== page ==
And then there were others. Creepy Kroll lived in my town along with Scotty Orr, Bootsy Carr, Clem Stakem, Hen Spiker, Tarkey Eagan, Sap Truly, Gumleg Truly, Red Oak McGowan, Dukes Robertson, Bub Robertson, Crusoe Robertson, Nooks Ravenscroft, Frinky Thompson, Smoke Jeffries, and Mike Monahan. Mike was quiet, somewhat out of keeping with the average and conventional point of view and manner of behavior. As a result, most of what he said, and it was very little, was irresistibly comical. Mike had never been out of the crick area to amount to much, but he was drafted during World War II, and as things often happen, he was sent to Casablanca. Another Midlander, Jack Eagan, happened to be with the Army in Casablanca at the same time. Jack was walking down a Casablanca street when he saw Mike approaching. Imagine the scene: two men from George’s Creek meeting on a street in Morocco. Mike approached, hands clasped behind his back, and passed, and in his nonplussed way said, “Hi, Bud,” and continued on his way. Everybody was “Bud” to Mike whether in Midland or in Casablanca.

Across the street from my home was the barbershop. Blackie Cavanaugh was the barber. On Main Street was the butcher shop and Buzz Dilfer was the butcher. When I was sent to the store, I was told to “tell Buzz Dilfer to give you six lean pork chops and don’t try to slip in a fat one” During the hot days of summer we followed after Webb Waddell’s ice truck begging for a piece of ice. We marveled as he dug his heavy metal tongs into the sides of the square of ice, just big enough to fit in the icebox; and swung it into the house. Then there was Mose Shearer, one of the town’s most happy-go-lucky fellows. When he would get a drink or two too many and be three sheets in the wind, he would slowly meander down Back Street, circle his cowboy hat above his head, and loudly roar, “Forty years a cowboy and never once stepped in cow sh—-.’

The local opera house was owned by Harry Ward. Harry and his wife Lisarah were anything but poor, but perhaps a bit frugal. Instead of taking the bus, Harry would thumb a ride, hiding Lisarah behind a bush until a car stopped. Always the gentleman, Harry would open the door for his wife as she appeared from the bush. His opera house had a long flight of wide stairs leading to the theater. A group of youngsters wanted to go to the show one night but couldn’t come up with the price of admission, twenty-five cents. One suggested, “Walk up backwards, and the dumb SOB will think you’re coming out.” Harry’s tremendous size, gruffness, and frugality made him easy prey for the young.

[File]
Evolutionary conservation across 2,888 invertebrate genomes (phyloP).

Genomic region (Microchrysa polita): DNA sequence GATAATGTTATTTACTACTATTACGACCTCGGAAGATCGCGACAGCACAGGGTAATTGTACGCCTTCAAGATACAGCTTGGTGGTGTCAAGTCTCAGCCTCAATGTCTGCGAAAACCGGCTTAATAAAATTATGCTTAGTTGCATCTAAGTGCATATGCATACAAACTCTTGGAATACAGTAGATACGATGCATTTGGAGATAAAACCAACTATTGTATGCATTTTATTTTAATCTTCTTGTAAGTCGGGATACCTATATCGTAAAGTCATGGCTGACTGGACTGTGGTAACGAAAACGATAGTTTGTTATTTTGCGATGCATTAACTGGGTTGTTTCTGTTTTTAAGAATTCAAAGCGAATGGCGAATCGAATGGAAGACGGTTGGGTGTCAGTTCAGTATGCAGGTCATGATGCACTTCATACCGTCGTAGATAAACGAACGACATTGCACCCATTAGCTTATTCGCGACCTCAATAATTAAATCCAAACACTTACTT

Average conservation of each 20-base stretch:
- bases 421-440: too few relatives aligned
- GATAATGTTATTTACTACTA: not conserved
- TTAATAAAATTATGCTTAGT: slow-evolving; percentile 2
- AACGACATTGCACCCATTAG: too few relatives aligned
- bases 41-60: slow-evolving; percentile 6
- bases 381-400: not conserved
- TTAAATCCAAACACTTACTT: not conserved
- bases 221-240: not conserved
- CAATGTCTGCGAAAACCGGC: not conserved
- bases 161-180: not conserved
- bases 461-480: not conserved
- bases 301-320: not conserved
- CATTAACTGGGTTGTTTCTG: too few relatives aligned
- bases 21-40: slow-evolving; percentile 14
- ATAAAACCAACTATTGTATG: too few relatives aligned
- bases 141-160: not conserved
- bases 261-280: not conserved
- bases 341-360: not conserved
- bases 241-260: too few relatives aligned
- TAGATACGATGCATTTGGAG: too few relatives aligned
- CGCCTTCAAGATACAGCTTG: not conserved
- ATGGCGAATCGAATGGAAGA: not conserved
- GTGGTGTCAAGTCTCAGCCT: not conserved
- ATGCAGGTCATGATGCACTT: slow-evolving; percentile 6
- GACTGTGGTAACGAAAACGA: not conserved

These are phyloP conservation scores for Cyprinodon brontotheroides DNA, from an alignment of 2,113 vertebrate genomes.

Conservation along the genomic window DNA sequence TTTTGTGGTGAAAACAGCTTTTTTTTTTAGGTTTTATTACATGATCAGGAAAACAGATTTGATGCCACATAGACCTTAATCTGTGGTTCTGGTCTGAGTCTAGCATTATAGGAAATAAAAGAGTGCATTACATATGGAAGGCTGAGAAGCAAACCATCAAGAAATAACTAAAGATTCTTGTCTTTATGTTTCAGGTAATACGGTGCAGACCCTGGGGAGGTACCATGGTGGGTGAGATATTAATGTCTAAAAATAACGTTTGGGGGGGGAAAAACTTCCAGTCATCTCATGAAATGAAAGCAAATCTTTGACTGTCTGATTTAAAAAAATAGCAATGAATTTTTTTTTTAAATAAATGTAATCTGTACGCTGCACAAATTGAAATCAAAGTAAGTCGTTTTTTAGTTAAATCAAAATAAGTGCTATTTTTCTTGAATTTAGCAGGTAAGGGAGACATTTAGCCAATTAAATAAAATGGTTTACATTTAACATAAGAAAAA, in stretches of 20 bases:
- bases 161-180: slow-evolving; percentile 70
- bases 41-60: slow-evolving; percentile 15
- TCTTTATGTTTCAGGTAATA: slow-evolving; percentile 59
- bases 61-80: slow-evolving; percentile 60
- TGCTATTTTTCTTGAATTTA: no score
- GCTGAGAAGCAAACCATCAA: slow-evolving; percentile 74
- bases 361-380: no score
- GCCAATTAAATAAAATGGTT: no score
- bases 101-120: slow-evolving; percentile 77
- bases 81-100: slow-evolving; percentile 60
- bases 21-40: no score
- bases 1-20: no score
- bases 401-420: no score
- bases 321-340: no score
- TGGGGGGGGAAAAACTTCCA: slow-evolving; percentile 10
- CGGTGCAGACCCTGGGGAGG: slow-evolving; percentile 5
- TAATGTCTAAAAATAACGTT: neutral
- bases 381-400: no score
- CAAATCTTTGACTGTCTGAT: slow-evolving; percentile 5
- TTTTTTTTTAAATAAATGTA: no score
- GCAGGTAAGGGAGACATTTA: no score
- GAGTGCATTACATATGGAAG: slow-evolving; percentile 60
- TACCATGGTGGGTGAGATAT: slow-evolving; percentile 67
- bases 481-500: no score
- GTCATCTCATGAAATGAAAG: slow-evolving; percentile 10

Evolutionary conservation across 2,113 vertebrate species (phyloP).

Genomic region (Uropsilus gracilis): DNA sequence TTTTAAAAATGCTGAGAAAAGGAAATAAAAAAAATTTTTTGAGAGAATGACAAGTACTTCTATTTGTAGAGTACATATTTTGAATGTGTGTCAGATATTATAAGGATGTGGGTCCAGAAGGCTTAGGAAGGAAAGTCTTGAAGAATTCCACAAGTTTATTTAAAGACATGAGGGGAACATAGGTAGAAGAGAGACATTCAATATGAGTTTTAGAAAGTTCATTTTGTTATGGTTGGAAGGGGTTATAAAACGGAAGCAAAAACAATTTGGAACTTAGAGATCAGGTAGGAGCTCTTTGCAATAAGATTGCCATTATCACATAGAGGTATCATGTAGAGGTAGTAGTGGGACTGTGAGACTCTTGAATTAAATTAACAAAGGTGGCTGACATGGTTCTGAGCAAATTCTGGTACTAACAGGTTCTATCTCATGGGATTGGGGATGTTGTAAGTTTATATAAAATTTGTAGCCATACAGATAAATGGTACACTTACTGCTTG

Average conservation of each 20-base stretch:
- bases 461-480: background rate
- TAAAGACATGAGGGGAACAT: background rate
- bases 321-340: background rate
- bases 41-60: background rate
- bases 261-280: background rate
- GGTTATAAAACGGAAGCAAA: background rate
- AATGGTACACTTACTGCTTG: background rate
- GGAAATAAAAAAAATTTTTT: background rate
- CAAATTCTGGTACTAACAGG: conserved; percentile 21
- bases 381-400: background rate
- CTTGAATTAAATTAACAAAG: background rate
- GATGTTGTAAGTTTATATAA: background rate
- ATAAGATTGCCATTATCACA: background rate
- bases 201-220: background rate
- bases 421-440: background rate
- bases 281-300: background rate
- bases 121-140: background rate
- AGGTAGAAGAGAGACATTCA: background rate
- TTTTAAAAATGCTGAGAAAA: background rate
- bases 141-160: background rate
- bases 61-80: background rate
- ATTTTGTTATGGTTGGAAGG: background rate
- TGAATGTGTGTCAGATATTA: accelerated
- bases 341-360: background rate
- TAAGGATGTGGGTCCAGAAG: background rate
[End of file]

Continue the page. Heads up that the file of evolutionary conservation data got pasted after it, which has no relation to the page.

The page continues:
Verl Ash was the grocer and the mayor. As a matter of fact, he was the only mayor that I remember. My father was always city clerk and tax collector. He received $.05 on every dollar of property tax, but then there wasn’t that much property in Midland. Town meetings were held the first Monday of the month and the Mayor and City Council took their elected jobs very seriously. Daddy neatly typed the minutes for the town ledger and also sent out neatly typed letters and tax bills on the official town stationery. I was not allowed to go near the heavy, black Underwood typewriter that rested on the desk in the sittin room, but I did. The town’s officials, like the town’s people, performed all their duties earnestly and energetically.

Life in the crick valley was life indeed, life as real, as simple, as constant, as familiar as the current of the crick. The unpretentious things of life were the most important. How very much we had: love and understanding and wholeness within the family, the church, the community. Down these sixteen miles of the George’s Creek Valley, I looked for the far-off childhood of the age to which I belonged, found in shining fragments those things that I could not shake from my memory. Down these sixteen miles I heard the words, “Here, I am,” not “Here, I was,” but “Here, I am.” I discovered that one of my extra special gifts from God was to be from up the crick. I still delight in the stories and the humor, for humor was the native, the natural ineradicable quality of the crick people, the natural armor of their strength. Very little scared them out of their humor. My crick people knew, and know, that there is a God, that men should help one another, that good is its own reward, and that evil will bring its own penalties. They did not yearn after the unattainable, and they estimated themselves at their true value. They were possessed of a noble simplicity with which any form of vanity or pretense was incompatible.

They loved their life up the crick. So did I.